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I earlier got to create a simple RESTful webservice on my localhost using Eclipse IDE, Tomcat, and JAX-RS libraries.

I am now trying to move the same on to a different unix server which has Tomcat installed. I am not knowing how to get started as in what is equivalent to creating a "Dynamic Web Project" that I do in Eclipse. Do I need to just create a directory myself with all the sub-directories as created by Eclipse? Should this directory be placed in webapps folder in Tomcat container. Should META-INF and WEB-INF also be created by myself?

Where should I put my Java classes?

Can somebody please clarify this or direct me to any documentation about the same.

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Actually your question isn't specific to either unix or web services. It's a general question about deploying/packaging a Java EE web application. It's the same on every OS and it's the same no matter what libraries you use. – Joachim Sauer Mar 1 '10 at 18:35
"JAX-RS" <-- Are you sure you don't want the JAX-WS libraries? – Powerlord Mar 1 '10 at 19:06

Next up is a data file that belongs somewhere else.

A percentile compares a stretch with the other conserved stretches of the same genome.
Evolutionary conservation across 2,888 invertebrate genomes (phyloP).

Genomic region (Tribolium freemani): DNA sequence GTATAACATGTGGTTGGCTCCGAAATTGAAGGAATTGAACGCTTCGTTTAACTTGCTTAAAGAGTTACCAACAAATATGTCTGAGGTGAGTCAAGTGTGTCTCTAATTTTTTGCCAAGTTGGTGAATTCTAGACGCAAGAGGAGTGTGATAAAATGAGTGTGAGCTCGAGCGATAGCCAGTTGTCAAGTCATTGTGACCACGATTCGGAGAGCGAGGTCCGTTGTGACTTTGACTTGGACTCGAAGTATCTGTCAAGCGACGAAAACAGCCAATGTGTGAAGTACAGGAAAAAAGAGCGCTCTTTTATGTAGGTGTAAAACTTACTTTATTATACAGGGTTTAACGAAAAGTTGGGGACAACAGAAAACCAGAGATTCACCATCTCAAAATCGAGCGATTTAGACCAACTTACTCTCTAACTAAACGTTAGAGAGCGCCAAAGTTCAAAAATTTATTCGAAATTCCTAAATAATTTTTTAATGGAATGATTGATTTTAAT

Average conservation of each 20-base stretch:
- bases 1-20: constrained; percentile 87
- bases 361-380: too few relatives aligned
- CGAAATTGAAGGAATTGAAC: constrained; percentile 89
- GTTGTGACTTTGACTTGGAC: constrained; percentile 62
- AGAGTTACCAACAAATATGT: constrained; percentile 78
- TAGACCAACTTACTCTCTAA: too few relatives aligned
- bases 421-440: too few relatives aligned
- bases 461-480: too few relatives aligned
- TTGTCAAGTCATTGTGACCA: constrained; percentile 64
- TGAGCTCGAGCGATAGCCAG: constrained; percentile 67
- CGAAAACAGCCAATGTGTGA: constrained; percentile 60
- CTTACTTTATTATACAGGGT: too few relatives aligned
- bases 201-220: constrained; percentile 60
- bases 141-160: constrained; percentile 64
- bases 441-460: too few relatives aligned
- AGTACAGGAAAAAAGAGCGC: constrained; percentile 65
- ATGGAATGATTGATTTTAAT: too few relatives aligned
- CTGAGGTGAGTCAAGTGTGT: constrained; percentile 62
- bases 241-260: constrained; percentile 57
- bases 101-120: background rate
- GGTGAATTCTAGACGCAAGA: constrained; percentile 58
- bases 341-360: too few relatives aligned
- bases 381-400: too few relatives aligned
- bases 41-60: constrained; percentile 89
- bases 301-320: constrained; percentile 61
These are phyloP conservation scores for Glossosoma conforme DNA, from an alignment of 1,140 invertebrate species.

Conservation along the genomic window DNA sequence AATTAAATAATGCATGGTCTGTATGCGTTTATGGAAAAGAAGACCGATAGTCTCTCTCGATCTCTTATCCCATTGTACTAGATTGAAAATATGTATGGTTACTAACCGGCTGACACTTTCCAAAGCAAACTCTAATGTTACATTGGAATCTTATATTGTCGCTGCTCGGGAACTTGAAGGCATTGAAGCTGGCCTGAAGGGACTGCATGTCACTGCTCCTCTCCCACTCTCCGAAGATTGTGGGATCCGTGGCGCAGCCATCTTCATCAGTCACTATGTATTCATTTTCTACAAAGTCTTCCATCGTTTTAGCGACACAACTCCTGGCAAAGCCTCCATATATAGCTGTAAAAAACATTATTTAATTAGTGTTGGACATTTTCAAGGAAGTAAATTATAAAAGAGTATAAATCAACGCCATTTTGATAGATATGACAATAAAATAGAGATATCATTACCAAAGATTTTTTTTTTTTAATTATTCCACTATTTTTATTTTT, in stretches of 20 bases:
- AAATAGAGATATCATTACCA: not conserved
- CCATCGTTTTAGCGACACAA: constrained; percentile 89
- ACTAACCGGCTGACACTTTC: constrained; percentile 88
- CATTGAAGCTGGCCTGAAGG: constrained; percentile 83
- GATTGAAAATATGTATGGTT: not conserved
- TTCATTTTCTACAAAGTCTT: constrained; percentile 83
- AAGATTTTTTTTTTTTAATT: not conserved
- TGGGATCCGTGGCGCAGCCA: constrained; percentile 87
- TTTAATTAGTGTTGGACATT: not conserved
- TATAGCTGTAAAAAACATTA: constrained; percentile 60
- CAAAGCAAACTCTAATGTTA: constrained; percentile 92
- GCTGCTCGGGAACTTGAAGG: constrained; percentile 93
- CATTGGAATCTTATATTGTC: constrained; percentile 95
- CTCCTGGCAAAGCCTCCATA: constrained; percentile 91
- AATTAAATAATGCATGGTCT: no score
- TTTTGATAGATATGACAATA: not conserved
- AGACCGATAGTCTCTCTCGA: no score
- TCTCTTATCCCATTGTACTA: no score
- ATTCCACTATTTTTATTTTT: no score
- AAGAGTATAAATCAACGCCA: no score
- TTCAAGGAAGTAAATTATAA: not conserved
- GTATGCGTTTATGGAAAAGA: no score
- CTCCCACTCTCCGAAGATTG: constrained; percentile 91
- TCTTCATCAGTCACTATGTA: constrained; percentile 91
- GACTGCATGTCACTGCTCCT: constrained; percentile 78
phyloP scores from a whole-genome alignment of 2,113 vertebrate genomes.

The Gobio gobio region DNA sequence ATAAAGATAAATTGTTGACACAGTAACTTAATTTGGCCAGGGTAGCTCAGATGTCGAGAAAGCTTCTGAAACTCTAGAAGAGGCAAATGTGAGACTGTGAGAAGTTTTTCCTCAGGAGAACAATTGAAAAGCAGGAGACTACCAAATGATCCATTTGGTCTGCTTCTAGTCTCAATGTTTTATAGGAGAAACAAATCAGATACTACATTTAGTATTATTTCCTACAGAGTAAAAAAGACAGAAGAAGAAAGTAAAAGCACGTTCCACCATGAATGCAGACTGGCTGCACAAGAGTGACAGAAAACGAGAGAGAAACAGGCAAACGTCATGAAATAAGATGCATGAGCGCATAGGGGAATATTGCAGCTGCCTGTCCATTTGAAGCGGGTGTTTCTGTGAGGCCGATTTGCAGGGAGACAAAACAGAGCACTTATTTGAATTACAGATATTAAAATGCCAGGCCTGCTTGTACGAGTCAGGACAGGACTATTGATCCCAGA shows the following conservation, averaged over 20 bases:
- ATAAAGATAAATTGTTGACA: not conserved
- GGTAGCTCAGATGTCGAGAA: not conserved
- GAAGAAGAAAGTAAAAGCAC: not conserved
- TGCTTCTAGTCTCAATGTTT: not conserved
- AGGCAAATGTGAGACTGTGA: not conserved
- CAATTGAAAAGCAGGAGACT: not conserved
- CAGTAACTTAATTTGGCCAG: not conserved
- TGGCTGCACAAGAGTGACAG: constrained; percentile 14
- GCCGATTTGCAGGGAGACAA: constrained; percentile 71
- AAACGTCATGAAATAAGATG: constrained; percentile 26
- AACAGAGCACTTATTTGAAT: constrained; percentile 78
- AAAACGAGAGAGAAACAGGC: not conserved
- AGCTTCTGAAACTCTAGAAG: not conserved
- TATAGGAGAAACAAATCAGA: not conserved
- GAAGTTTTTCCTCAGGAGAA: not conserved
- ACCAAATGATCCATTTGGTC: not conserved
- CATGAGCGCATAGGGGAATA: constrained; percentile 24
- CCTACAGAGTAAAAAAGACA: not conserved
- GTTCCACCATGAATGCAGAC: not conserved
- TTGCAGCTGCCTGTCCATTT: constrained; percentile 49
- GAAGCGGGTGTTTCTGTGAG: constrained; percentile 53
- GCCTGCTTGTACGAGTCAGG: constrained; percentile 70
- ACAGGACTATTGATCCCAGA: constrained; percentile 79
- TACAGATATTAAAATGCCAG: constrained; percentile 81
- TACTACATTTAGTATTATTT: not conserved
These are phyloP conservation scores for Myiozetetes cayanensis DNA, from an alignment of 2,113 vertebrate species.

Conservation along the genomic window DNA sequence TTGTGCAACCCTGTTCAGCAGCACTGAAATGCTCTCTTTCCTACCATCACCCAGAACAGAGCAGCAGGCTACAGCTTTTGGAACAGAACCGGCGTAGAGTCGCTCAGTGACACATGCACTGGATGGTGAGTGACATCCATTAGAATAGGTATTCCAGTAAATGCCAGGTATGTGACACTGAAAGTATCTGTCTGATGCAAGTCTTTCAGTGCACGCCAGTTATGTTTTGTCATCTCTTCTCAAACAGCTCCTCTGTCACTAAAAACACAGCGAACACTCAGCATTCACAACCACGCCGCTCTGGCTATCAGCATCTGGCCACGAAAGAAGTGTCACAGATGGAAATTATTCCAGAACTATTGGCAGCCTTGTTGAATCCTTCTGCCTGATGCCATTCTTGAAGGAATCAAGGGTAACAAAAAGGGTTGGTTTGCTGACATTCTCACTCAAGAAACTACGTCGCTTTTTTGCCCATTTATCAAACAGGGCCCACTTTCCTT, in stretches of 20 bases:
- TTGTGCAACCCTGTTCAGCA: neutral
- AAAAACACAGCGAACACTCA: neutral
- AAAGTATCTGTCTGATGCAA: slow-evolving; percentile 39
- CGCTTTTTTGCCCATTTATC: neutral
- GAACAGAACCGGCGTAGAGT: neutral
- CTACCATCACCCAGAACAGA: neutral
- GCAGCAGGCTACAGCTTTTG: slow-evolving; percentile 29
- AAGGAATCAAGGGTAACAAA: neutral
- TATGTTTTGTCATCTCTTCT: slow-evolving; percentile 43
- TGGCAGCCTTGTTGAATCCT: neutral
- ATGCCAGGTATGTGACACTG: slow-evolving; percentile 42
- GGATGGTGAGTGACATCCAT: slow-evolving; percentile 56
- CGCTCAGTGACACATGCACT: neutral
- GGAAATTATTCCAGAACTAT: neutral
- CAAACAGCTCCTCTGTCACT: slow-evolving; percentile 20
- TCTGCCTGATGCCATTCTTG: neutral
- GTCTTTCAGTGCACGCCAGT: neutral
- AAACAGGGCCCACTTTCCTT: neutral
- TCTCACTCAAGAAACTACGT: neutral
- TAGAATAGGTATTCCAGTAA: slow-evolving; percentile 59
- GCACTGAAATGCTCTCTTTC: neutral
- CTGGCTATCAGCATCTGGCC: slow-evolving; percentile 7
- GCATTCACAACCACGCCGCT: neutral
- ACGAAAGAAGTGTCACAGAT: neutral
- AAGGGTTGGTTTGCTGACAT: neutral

@powelord: JAX-RS because its easier to build a RESTful webservice using that API. – Sashi Kiran Challa Mar 1 '10 at 20:05
up vote 1 down vote accepted

You need to package your application in a WAR file.

The Sun Java EE 6 Tutorial has a chapter deciated to packaging.

It's pretty easy to export a web application as a war in Eclipse.

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Thank You Joachim. – Sashi Kiran Challa Mar 1 '10 at 20:06

Dynamic Web Project (right click) => Export => Web =>war file =>war export dialog

Creation of web application archive - WAR is the solution for your problem, but take care about all libraries that you need there.

You can easily extract (unzip) WAR file content and check your project structure and libraries needed and they will be in WAR's WEB-INF/lib.

Make sure that both Tomcats are set same way, make sure your code is all OS friendly (users, file paths, permissions)

Always write some test simple code that will run up on app start, and check all dependencies and libs, system clock, outside world network communication, so you can trace it in web app console or logger easily.


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